[Date Prev][Date Next][Thread Prev][Thread Next][Date Index][Thread Index]
light meter sensitivity
Light meter sensors are generally constructed out of silicon these days ( my
belief). Silicon is very sensitive to red and near infra-red. What happens
as the wavelength lengthens silicon becomes more transparent to IR. Photon's
go deeper into the silicon, beyond the "detection well" so they are not
converted to electrons therefore no signal and then no sensitivity. There
is a specification for the largest wavelength silicon can see but I forget
it at the moment.
I do not know what wavelengths IR. film is sensitive to or perhaps you can
buy different film for different wavelengths.
Actually silicon ( the metal )was used as lens material for infra-red a
So filters just block the other light ( noise relative to infra-red ) that
the sensor can see.
From: Ray Rogers [mailto:email@example.com]
Sent: Thursday, March 30, 2000 1:31 PM
Subject: IR measurement trick...ery?
OK! I admit it! I am confused!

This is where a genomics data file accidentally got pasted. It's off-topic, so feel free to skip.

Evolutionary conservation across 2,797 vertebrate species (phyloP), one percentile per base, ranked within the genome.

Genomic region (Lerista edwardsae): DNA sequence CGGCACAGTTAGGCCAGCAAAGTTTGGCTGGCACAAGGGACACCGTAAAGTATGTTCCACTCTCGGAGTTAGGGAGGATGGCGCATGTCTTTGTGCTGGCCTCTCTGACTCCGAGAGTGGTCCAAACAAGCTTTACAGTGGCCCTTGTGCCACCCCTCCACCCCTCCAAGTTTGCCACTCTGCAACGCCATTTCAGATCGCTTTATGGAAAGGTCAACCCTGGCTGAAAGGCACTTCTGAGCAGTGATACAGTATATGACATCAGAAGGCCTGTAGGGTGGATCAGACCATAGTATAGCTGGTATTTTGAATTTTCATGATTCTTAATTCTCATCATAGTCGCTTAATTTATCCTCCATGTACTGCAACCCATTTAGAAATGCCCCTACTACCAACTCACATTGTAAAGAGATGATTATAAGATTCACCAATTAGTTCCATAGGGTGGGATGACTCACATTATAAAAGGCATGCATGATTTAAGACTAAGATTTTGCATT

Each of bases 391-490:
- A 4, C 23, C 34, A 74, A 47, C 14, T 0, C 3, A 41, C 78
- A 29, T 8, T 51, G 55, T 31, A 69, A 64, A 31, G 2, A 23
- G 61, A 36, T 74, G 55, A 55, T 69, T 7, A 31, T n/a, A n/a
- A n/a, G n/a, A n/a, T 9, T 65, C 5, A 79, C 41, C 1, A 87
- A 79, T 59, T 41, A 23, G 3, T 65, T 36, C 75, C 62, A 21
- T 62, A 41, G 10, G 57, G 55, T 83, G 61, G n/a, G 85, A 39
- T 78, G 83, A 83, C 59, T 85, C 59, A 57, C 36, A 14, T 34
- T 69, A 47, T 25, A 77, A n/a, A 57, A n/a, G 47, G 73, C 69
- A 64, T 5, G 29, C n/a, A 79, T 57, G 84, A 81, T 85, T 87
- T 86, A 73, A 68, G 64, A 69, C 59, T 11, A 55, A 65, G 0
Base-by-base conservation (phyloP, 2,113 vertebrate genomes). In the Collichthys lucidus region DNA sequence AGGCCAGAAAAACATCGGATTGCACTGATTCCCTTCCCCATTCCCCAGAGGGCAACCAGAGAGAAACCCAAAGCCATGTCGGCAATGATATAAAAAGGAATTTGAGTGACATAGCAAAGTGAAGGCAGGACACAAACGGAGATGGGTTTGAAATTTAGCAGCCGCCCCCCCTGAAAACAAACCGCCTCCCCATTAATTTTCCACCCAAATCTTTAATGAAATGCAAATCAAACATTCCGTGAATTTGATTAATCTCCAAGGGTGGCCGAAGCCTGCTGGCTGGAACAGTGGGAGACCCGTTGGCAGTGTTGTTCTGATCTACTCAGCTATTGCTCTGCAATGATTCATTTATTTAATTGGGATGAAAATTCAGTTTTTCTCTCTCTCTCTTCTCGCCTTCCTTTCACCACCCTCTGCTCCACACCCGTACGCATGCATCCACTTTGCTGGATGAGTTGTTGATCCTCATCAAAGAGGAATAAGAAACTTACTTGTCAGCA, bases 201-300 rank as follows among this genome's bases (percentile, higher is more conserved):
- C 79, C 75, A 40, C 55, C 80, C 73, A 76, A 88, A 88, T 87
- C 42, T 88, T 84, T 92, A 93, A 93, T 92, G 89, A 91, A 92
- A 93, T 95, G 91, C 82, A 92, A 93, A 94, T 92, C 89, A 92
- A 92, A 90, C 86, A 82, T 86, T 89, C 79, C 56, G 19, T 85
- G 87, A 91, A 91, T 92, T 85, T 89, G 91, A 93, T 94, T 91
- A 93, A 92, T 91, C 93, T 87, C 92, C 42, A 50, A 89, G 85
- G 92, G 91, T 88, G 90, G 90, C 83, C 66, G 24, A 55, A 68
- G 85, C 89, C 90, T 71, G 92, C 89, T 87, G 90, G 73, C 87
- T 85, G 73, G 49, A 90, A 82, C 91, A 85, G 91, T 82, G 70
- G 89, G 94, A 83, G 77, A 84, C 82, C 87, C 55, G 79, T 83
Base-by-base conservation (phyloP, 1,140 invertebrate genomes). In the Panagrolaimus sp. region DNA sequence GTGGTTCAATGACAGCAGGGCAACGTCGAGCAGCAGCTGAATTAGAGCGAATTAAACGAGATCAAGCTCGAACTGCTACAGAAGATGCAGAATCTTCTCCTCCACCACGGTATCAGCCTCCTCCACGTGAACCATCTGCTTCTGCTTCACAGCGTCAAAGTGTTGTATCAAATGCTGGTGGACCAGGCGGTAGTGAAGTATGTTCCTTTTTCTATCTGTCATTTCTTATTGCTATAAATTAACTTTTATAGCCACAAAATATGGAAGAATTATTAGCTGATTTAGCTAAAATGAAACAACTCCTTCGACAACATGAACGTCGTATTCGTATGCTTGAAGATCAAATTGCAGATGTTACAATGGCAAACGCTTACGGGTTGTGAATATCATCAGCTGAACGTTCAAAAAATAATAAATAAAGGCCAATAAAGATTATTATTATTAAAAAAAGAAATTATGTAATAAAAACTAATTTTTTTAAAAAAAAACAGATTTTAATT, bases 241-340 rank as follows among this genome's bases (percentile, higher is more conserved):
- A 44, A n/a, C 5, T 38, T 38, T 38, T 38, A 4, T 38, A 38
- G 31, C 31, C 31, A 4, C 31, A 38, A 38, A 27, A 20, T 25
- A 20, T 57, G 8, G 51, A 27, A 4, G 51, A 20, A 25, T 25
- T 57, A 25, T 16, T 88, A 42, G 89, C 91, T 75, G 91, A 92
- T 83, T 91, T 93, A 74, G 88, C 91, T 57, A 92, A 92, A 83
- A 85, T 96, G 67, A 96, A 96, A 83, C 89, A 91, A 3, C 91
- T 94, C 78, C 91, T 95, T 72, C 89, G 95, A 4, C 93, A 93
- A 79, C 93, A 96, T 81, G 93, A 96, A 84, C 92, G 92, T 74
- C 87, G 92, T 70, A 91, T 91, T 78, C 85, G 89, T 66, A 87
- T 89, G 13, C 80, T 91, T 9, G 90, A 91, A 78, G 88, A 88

It seems that many people are using an 87 series IR
filter and an EI of 3000 - 12800 to get usable
exposure data from visual light meters for infrared
How does the IR filtered Light meter actually work in
practice? Are we certain that it is in fact measuring
IR? Can readings be made in total darkness? (With of
course an IR source present)!
I realize that there are several filters used and they
each have their own ... whatever you call it, and they
may or may not pass a small amount of actinic,
I also know that I have been told that ordinary light
meters CAN NOT measure IR because they do not sense
Do ordinary light meters have the ability, even
weakly, to sense IR? Could this commonly repeated here
say have been faulty info?
If light meters can read IR, but are not very
sensitive, then I can understand how this method
works. Otherwise....perhaps it's back to the leaky
Drip, Drip, Drip...
Do You Yahoo!?
Talk to your friends online with Yahoo! Messenger.